The Tea Tribulations: Green or Black?

Tea is quickly gaining ground over coffee. Needless to say, it needs to be perfectly brewed. In such health-conscious times, we must ask the question, ‘which tea is better for you?’ ‘They’ say that tea is packed with anti-oxidants and therefore ‘good for you’. Not to mention the enormous amounts of caffeine that’s buzzing within, too much tea and you can say goodbye to a good night’s rest. We explore the benefits of both…

Traditional, old-school; a cuppa good ol’ black tea:

 If you’re all about flavour, then the richer black teas must appeal more to your taste buds. Not only that but it also packs a punch with antioxidants which combat free radicals – chemical by-products which are known to damage DNA, which in turn cause cancers and other health problems. One of the antioxidants is known as quercetin which is a substance that fights inflammation and supports a healthy immune system. However, there is some research to suggest that black tea is associated with an increased risk of breast cancer but no concrete evidence to support the theory.

The Netherlands National Institute of Public Health recently conducted a study of over 500 men, and found that an increased number of flavonoids in the diet can drastically reduce the risk of stroke. While some flavonoids, which are essentially nutrients obtained from plants with antioxidant benefits, were obtained from fruit and veg, over 70% come from black tea. It is these phytonutrients (plant nutrients) that reduce LDLs in the system, that is to say the ‘bad’ cholesterol, which in turn reduces chances of a stroke. Four cups of daily tea are recommended, in men, to combat the risk of such cholesterol-related diseases.

Furthermore, Dr Joseph Vita, at Boston’s School of Medicine in a separate study concluded that black tea can reverse abnormal functioning of the blood vessels and which can cause a stroke or heart-attack. Within two hours of downing a cuppa there are visible changes and improvement in the working of the blood vessels.

If you’re hoping to pull an all-nighter, definitely go for black tea! On an average a strong brew has about 50mg of caffeine per cup. Not half as many as coffee, which has between a hundred to 350mgs, but certainly more than green tea which weighs in at eight to thirty, again, depending on the strength!

Last but not least, a study held in 2009, suggested that a long-term intake of black-tea greatly reduced the prevalence of diabetes. Compounds extracted from the product were more effective at slowing the absorbption of blood sugar than those found in green tea.

If you’re prone to anxiety and blood pressure problems you may want to lower your intake of black tea, as the large amount of caffeine can cause increased heart rates, anxiety attacks and worsening of stomach ulcers.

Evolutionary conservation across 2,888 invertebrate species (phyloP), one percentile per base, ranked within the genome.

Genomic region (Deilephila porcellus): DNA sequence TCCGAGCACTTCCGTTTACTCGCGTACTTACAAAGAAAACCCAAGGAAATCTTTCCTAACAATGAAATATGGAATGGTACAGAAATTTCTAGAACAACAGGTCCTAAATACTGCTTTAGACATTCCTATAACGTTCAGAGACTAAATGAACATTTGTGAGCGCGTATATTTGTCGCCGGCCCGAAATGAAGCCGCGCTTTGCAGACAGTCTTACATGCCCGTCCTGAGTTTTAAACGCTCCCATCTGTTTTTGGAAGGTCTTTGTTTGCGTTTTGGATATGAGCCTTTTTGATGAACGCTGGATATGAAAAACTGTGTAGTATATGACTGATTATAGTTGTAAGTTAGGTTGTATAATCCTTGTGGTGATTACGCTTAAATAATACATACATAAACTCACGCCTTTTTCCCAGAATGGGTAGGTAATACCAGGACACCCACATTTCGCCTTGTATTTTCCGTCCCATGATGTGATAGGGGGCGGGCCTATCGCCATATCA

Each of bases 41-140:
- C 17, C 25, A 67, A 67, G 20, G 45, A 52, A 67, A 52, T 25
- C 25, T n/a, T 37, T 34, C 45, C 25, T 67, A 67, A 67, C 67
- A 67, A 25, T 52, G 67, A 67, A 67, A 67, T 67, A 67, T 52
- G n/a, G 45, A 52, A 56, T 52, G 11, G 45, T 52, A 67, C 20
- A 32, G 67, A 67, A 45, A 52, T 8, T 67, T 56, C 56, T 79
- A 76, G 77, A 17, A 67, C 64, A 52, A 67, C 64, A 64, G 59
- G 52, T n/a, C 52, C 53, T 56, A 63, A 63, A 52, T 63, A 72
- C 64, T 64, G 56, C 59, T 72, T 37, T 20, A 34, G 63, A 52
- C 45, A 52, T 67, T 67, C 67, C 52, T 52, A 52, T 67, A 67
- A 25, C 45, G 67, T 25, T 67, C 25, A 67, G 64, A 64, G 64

Chilled out, light ‘n’ easy; health-conscious, green tea:

Catechins! No I’m not screaming out mindless words in excitement. Catechins are a substance that is present in both green and black tea, but during the fermenting process in black tea a majority of them are turned into theaflavins and thearubigens, which have their own benefits. The important thing to note is that there’s a certain substance known as epigallocatechin gallate, more commonly known as EGCG, which is present eight times more in a cup of green tea than black tea. This substance helps to break down body fats and increase metabolism. A study at the Queen Margaret University in Edinburgh led to suggest that drinking four cups of commercial green tea on a daily basis not only reduces body fat, weight and cholestrol but also systolic and diastolic blood pressure when the diet is unchanged, which in turn reduces risk factors which lead to heart problems.

Since green tea leaves are gently steamed to stop the oxidising process, the same leaves from the Camellia Sinensis are allowed to further oxidise and go through further processing and fermenting before they’re ready to be brewed. This however destroys a lot of the natural properties and benefits of the tea while they’re still present, for the most part, in green tea. One such substance is polyphenol, which is an antioxidant plant substance that reduces the risk of degenerative diseases such as cancer and cardiovascular diseases.

Therefore a more potent anti-oxidant than the former, green tea originates mainly from China and is slowly infiltrating the west where traditionally black tea was drunk for centuries with or without milk and sugar. There are a myriad of flavours available, some sweet some tangy, some fruity yet some richer and almost woody. None, however, come close to the strength of flavour bursting from black tea.

 So which is better? Green or Black? I say drink both!

Until recently research focused more on green tea as it’s loaded with the aforementioned EGCG which is a very powerful antioxidant. However, the by products of the fermenting process to obtain black tea leaves behind theaflavins and thearubigens which not only contribute to its deep, dark, colour and rich, distinctive flavour but also provide health benefits originally attributed solely to green tea such as reducing LDLs and improving blood vessel function.

Advertisements